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Pandemic and fewer tests saw STI rates fall across Norfolk

Pandemic and fewer tests saw STI rates fall across Norfolk

Published: 12:52 PM September 9, 2021

The pandemic saw a fall in the number of sexually transmitted infections (STI) caught in Norfolk - but health chiefs have urged people to get tested now normality is returning.

Figures show a fall of up to 32pc in STI infections in England last year, a drop which is being put down to both people's behaviour during the pandemic and fewer tests being done. The east of England figure was 28pc.

Norfolk ranked as one of the lowest areas for syphilis diagnosis in the country last year, with 27 cases, or three per 100,000 people.

There were 352 cases of gonorrhoea in 2020, down from 387 in 2019, which ranked below the national average.

Chlamydia remained the most commonly diagnosed STI in the county, with 1,450 cases diagnosed in people aged 15 to 24.

During 2020, internet consultations doubled as a result of the pandemic while face to face consultations fell by 35pc.

Screenings continued during the pandemic but fell by a quarter for chlamydia, gonorrhoea, syphilis or HIV. Pandemic and fewer tests saw STI rates fall across Norfolk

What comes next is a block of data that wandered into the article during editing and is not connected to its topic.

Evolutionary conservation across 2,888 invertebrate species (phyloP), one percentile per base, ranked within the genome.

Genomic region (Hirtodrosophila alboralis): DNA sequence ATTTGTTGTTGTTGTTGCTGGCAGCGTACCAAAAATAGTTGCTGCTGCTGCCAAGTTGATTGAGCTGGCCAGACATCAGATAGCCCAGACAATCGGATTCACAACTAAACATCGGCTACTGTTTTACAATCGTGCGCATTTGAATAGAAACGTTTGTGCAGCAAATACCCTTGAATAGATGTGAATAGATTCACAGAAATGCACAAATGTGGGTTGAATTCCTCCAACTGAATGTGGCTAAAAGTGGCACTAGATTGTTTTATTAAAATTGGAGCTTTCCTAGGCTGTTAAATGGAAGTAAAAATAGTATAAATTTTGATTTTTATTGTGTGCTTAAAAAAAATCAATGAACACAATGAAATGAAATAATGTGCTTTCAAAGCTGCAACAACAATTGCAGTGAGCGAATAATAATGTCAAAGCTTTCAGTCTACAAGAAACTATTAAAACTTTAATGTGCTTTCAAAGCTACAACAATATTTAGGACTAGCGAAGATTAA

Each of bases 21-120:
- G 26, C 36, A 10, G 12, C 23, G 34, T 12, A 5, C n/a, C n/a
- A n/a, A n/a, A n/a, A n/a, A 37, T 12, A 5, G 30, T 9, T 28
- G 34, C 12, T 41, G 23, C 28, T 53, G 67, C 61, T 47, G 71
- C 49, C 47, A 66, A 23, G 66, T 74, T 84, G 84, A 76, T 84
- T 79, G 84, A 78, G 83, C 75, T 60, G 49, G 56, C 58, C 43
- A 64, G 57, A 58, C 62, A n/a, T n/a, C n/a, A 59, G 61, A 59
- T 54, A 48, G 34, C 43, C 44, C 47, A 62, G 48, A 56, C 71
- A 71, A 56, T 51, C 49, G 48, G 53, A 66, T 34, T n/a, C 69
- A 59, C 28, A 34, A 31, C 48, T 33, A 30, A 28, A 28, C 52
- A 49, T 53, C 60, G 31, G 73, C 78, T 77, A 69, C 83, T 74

Tracey Cooper, service director for Norfolk iCaSH services delivered by Cambridgeshire Community Services NHS Trust, said: "We have adapted to the challenges of Covid-19 to ensure that access to sexual health services has been maintained throughout the pandemic.

"In addition, we have put arrangements in place to deliver treatments where clinically appropriate for STIs, and oral contraception, via Royal Mail following clinical consultations."

The trust set up an online express test STI service for over-16s and emergency contraception access was available through the pandemic.

The service director said face-to-face appointments have "steadily increased" since late summer with a mixture of in-person and virtual appointments available to meet clinical need.

iCash Norfolk has three clinics in Norfolk, including in Norwich, Great Yarmouth and King's Lynn.

Dr Katy Sinka, head of the sexually transmitted infections section at Public Health England, said: "No one wants to swap social distancing for an STI, and as we enjoy the fact that national Covid-19 restrictions have lifted, it's important that we continue to look after our sexual health and wellbeing.

"If you are having sex with new or casual partners, use a condom and get tested - STIs can pose serious consequences to your own health and that of your current or future sexual partners."